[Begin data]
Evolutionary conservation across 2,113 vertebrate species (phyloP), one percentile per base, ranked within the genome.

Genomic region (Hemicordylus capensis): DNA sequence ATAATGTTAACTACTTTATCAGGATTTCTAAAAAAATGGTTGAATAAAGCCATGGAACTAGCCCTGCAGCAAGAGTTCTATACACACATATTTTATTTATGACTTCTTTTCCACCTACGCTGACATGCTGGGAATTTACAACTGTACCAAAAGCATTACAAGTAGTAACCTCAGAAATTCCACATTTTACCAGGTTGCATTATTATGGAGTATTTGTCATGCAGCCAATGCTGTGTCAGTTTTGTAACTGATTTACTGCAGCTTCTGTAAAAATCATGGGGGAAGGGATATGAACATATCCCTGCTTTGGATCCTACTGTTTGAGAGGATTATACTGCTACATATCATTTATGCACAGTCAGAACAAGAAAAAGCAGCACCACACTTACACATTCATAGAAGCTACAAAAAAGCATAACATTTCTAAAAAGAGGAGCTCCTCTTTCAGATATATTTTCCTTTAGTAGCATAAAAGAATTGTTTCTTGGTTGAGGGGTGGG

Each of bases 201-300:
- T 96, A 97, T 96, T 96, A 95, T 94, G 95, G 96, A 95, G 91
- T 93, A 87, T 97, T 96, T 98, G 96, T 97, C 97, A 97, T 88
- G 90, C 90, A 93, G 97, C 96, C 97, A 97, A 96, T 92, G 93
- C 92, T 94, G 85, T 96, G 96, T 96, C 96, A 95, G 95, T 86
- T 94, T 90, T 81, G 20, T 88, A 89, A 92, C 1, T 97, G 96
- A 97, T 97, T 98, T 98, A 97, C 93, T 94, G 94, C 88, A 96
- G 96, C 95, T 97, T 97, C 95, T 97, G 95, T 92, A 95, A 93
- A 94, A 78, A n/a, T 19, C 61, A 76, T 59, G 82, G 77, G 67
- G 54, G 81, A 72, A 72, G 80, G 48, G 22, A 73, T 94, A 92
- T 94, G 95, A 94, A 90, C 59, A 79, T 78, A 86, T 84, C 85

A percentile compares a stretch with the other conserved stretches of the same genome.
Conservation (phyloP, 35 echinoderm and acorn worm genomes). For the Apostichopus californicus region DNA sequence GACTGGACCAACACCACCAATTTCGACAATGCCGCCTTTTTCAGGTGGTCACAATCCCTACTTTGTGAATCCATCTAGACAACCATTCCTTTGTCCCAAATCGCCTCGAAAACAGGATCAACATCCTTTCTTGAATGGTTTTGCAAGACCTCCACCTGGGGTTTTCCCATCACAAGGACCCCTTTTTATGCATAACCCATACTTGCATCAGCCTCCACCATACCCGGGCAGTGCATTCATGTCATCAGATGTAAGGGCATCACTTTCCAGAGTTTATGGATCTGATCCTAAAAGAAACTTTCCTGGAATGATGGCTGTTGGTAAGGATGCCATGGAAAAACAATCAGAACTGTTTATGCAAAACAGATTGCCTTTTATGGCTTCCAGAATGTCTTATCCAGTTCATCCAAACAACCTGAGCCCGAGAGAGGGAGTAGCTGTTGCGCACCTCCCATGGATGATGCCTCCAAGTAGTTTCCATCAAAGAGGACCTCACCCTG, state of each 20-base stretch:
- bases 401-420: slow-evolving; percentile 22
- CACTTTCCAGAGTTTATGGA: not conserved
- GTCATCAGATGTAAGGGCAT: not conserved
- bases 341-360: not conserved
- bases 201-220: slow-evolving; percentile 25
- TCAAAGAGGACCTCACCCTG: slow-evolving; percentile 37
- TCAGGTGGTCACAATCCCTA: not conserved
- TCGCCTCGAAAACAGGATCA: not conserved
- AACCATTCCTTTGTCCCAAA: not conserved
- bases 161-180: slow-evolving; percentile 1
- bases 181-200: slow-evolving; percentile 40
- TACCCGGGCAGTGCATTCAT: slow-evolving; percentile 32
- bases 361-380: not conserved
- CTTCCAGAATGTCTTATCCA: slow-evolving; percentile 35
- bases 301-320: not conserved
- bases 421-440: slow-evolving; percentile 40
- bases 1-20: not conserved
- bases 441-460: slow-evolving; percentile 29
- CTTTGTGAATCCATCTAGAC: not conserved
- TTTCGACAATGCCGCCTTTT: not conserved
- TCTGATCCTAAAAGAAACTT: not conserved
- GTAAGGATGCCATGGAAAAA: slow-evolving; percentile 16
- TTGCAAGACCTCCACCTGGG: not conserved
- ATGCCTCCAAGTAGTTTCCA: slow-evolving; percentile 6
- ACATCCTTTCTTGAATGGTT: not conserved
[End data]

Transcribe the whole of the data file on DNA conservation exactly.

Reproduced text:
Evolutionary conservation across 2,113 vertebrate species (phyloP), one percentile per base, ranked within the genome.

Genomic region (Hemicordylus capensis): DNA sequence ATAATGTTAACTACTTTATCAGGATTTCTAAAAAAATGGTTGAATAAAGCCATGGAACTAGCCCTGCAGCAAGAGTTCTATACACACATATTTTATTTATGACTTCTTTTCCACCTACGCTGACATGCTGGGAATTTACAACTGTACCAAAAGCATTACAAGTAGTAACCTCAGAAATTCCACATTTTACCAGGTTGCATTATTATGGAGTATTTGTCATGCAGCCAATGCTGTGTCAGTTTTGTAACTGATTTACTGCAGCTTCTGTAAAAATCATGGGGGAAGGGATATGAACATATCCCTGCTTTGGATCCTACTGTTTGAGAGGATTATACTGCTACATATCATTTATGCACAGTCAGAACAAGAAAAAGCAGCACCACACTTACACATTCATAGAAGCTACAAAAAAGCATAACATTTCTAAAAAGAGGAGCTCCTCTTTCAGATATATTTTCCTTTAGTAGCATAAAAGAATTGTTTCTTGGTTGAGGGGTGGG

Each of bases 201-300:
- T 96, A 97, T 96, T 96, A 95, T 94, G 95, G 96, A 95, G 91
- T 93, A 87, T 97, T 96, T 98, G 96, T 97, C 97, A 97, T 88
- G 90, C 90, A 93, G 97, C 96, C 97, A 97, A 96, T 92, G 93
- C 92, T 94, G 85, T 96, G 96, T 96, C 96, A 95, G 95, T 86
- T 94, T 90, T 81, G 20, T 88, A 89, A 92, C 1, T 97, G 96
- A 97, T 97, T 98, T 98, A 97, C 93, T 94, G 94, C 88, A 96
- G 96, C 95, T 97, T 97, C 95, T 97, G 95, T 92, A 95, A 93
- A 94, A 78, A n/a, T 19, C 61, A 76, T 59, G 82, G 77, G 67
- G 54, G 81, A 72, A 72, G 80, G 48, G 22, A 73, T 94, A 92
- T 94, G 95, A 94, A 90, C 59, A 79, T 78, A 86, T 84, C 85

A percentile compares a stretch with the other conserved stretches of the same genome.
Conservation (phyloP, 35 echinoderm and acorn worm genomes). For the Apostichopus californicus region DNA sequence GACTGGACCAACACCACCAATTTCGACAATGCCGCCTTTTTCAGGTGGTCACAATCCCTACTTTGTGAATCCATCTAGACAACCATTCCTTTGTCCCAAATCGCCTCGAAAACAGGATCAACATCCTTTCTTGAATGGTTTTGCAAGACCTCCACCTGGGGTTTTCCCATCACAAGGACCCCTTTTTATGCATAACCCATACTTGCATCAGCCTCCACCATACCCGGGCAGTGCATTCATGTCATCAGATGTAAGGGCATCACTTTCCAGAGTTTATGGATCTGATCCTAAAAGAAACTTTCCTGGAATGATGGCTGTTGGTAAGGATGCCATGGAAAAACAATCAGAACTGTTTATGCAAAACAGATTGCCTTTTATGGCTTCCAGAATGTCTTATCCAGTTCATCCAAACAACCTGAGCCCGAGAGAGGGAGTAGCTGTTGCGCACCTCCCATGGATGATGCCTCCAAGTAGTTTCCATCAAAGAGGACCTCACCCTG, state of each 20-base stretch:
- bases 401-420: slow-evolving; percentile 22
- CACTTTCCAGAGTTTATGGA: not conserved
- GTCATCAGATGTAAGGGCAT: not conserved
- bases 341-360: not conserved
- bases 201-220: slow-evolving; percentile 25
- TCAAAGAGGACCTCACCCTG: slow-evolving; percentile 37
- TCAGGTGGTCACAATCCCTA: not conserved
- TCGCCTCGAAAACAGGATCA: not conserved
- AACCATTCCTTTGTCCCAAA: not conserved
- bases 161-180: slow-evolving; percentile 1
- bases 181-200: slow-evolving; percentile 40
- TACCCGGGCAGTGCATTCAT: slow-evolving; percentile 32
- bases 361-380: not conserved
- CTTCCAGAATGTCTTATCCA: slow-evolving; percentile 35
- bases 301-320: not conserved
- bases 421-440: slow-evolving; percentile 40
- bases 1-20: not conserved
- bases 441-460: slow-evolving; percentile 29
- CTTTGTGAATCCATCTAGAC: not conserved
- TTTCGACAATGCCGCCTTTT: not conserved
- TCTGATCCTAAAAGAAACTT: not conserved
- GTAAGGATGCCATGGAAAAA: slow-evolving; percentile 16
- TTGCAAGACCTCCACCTGGG: not conserved
- ATGCCTCCAAGTAGTTTCCA: slow-evolving; percentile 6
- ACATCCTTTCTTGAATGGTT: not conserved